About

This is a free service for phasing high coverage sequenced human samples hosted by the Department of Statistics, University of Oxford. The approach uses large reference panels of haplotypes from the Haplotype Reference Consortium, together with novel statistical methods implemented in the SHAPEIT2 program to carry out highly accurate phasing.

You can upload VCF files containing called genotypes. Phasing will proceed on a secure server, and once completed, you will be able to download the resulting haplotypes.


Access

This service is free for academic use for researchers/clinicians who have small numbers of research or clinical samples and wish to gain accurate phase information about these samples. At this point in time we can not provide unrestricted access to the servive due to limited resources. Commercial users are free to enquire about using this service.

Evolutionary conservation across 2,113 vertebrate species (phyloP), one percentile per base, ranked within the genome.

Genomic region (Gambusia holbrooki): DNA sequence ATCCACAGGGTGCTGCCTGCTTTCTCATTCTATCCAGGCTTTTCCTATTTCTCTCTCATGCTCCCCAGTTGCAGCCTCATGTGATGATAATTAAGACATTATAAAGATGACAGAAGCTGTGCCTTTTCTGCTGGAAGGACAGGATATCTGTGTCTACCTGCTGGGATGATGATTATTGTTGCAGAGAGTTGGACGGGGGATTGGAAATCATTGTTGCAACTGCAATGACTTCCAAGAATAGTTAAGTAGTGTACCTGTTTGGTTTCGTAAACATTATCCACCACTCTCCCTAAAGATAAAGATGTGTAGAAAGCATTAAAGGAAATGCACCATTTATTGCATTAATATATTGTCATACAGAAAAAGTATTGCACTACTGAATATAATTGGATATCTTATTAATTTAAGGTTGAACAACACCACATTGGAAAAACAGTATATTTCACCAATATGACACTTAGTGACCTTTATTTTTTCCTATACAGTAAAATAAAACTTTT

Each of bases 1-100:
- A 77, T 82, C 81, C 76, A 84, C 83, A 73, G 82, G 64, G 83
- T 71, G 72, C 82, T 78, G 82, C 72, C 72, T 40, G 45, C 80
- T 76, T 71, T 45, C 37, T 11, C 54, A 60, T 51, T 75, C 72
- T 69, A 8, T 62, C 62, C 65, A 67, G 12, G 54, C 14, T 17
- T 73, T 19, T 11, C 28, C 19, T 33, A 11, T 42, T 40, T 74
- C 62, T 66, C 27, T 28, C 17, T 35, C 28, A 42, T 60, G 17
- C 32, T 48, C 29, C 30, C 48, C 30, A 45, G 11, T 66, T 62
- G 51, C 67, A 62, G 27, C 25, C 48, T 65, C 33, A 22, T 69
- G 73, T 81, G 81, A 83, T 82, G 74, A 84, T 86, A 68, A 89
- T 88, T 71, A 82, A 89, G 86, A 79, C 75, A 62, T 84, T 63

To gain access please email Prof Jonathan Marchini clearly stating the institution you work for and the following details about the samples you wish to phase:

  1. Number of samples
  2. Coverage of sequencing performed
  3. Method of calling genotypes used
  4. Any other relevant information

If approved, your email address will be activated on this site and you will be able to sign up for an account.


Data security

The security of your data is our number one concern. The phasing server is located behind a firewall at the Oxford Data Center and is not linked to any other server.